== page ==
According to the Transport Planning Society, which is managing the campaign, an estimated 1,800 extra transport planners are needed over the next three years if schemes, including traffic calming, congestion charging and bus lanes are to be properly implemented.
This week it was announced that M&N Associates has been hired by the TPS to handle a 12-month PR campaign through its Transport Planning Skills Initiative, to boost recruitment and improve the image of the profession.
M&N senior partner Martin Winch said: 'It is seen as very geeky and academic, but the reality is this is a profession that has a huge impact on people's lives.'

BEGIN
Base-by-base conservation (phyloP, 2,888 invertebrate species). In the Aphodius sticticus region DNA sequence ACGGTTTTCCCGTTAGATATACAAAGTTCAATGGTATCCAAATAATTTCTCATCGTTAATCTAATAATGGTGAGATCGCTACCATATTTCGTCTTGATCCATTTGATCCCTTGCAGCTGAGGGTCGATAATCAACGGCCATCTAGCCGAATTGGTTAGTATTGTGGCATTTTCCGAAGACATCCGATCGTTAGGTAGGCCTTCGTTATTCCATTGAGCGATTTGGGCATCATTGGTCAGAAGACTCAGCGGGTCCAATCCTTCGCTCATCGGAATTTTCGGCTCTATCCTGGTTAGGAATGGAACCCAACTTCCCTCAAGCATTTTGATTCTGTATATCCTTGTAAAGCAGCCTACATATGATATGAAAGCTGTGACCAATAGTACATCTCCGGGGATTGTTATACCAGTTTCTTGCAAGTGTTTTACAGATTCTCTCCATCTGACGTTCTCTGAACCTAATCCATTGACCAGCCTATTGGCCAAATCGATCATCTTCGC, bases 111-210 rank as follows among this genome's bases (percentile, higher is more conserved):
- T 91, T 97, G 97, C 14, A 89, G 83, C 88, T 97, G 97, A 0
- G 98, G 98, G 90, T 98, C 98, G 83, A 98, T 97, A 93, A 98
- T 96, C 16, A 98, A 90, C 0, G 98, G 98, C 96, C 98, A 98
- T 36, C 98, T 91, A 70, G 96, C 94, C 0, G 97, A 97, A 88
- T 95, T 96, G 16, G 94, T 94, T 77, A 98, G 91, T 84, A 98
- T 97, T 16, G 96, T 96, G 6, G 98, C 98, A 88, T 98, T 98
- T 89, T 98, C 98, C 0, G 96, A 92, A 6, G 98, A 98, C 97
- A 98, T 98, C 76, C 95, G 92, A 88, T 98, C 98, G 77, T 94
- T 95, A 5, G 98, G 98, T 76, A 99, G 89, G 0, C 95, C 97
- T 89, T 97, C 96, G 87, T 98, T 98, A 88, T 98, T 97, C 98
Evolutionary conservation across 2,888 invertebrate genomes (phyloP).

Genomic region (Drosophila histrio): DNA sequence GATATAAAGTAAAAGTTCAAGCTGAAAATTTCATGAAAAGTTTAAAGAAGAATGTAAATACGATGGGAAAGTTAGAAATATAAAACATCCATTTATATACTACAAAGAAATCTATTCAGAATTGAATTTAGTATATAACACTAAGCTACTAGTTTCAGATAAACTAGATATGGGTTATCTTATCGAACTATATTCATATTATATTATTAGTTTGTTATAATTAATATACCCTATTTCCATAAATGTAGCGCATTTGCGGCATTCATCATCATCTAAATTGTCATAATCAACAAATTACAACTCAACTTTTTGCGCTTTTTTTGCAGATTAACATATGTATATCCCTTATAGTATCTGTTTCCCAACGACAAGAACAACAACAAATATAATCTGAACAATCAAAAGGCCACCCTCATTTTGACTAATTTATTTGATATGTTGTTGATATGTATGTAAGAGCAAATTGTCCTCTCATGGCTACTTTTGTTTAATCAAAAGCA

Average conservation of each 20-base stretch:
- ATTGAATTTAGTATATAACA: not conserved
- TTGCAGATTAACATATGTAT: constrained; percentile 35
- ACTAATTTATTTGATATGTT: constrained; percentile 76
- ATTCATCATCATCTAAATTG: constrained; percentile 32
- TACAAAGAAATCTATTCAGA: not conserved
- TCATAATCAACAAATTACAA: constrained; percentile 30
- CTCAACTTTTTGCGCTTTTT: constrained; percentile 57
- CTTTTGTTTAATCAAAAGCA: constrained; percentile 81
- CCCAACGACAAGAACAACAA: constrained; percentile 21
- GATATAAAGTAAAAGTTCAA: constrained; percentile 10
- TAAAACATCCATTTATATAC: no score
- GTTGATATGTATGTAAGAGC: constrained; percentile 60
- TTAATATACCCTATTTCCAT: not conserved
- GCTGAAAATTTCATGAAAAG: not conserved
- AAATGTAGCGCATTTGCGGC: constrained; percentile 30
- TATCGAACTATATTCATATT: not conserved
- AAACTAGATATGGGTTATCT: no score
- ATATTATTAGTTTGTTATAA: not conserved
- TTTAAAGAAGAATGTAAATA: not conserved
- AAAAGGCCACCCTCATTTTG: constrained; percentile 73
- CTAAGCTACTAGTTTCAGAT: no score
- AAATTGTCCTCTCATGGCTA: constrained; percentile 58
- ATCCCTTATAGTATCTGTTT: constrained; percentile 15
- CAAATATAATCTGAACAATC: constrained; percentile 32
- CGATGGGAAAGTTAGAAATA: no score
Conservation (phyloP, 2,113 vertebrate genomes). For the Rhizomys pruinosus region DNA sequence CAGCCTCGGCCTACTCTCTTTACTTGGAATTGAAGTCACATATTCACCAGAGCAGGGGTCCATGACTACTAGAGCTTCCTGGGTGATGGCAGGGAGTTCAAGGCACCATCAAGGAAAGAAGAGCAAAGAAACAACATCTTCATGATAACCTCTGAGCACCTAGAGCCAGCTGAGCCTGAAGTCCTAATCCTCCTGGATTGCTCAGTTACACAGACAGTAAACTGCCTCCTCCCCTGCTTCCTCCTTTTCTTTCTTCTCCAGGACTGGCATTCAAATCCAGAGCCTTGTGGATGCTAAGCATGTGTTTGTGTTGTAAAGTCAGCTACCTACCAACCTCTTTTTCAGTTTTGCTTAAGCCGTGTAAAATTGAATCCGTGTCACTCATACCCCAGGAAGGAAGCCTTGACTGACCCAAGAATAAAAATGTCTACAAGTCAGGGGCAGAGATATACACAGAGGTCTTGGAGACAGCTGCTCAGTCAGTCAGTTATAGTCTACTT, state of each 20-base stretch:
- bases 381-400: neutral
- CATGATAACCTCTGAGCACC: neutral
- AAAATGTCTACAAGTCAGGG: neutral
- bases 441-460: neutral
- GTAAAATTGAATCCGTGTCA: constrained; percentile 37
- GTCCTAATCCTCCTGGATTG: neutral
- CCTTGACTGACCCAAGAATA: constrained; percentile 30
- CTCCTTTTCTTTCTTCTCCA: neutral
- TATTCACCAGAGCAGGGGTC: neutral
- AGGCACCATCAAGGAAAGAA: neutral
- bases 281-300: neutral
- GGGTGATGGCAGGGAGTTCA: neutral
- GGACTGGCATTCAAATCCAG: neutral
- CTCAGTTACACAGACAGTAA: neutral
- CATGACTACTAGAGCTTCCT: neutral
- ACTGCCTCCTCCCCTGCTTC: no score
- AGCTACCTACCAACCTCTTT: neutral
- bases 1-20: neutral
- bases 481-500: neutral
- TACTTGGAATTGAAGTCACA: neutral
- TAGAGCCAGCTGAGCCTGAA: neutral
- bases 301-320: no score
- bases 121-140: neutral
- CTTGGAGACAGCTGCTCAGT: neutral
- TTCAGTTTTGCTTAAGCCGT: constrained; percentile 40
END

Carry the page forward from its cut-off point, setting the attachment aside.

The campaign will begin by targeting the professional and business media with an emphasis on undergraduates and 25 to 28-year-olds looking for a change in career.
In three to six months' time this will be rolled out into the national media. M&N's brief also carries a public affairs element to target, among others, council CEOs and the environmental lobby.
TPS chairman Keith Mitchell, to whom M&N reports, will be used as the main spokesman on the issue but it is hoped that high-profile transport experts such as Gwyneth Dunwoody MP can also be used.
The TPS is funded by the Department of Transport and the regional governments of Wales, Scotland and Northern Ireland.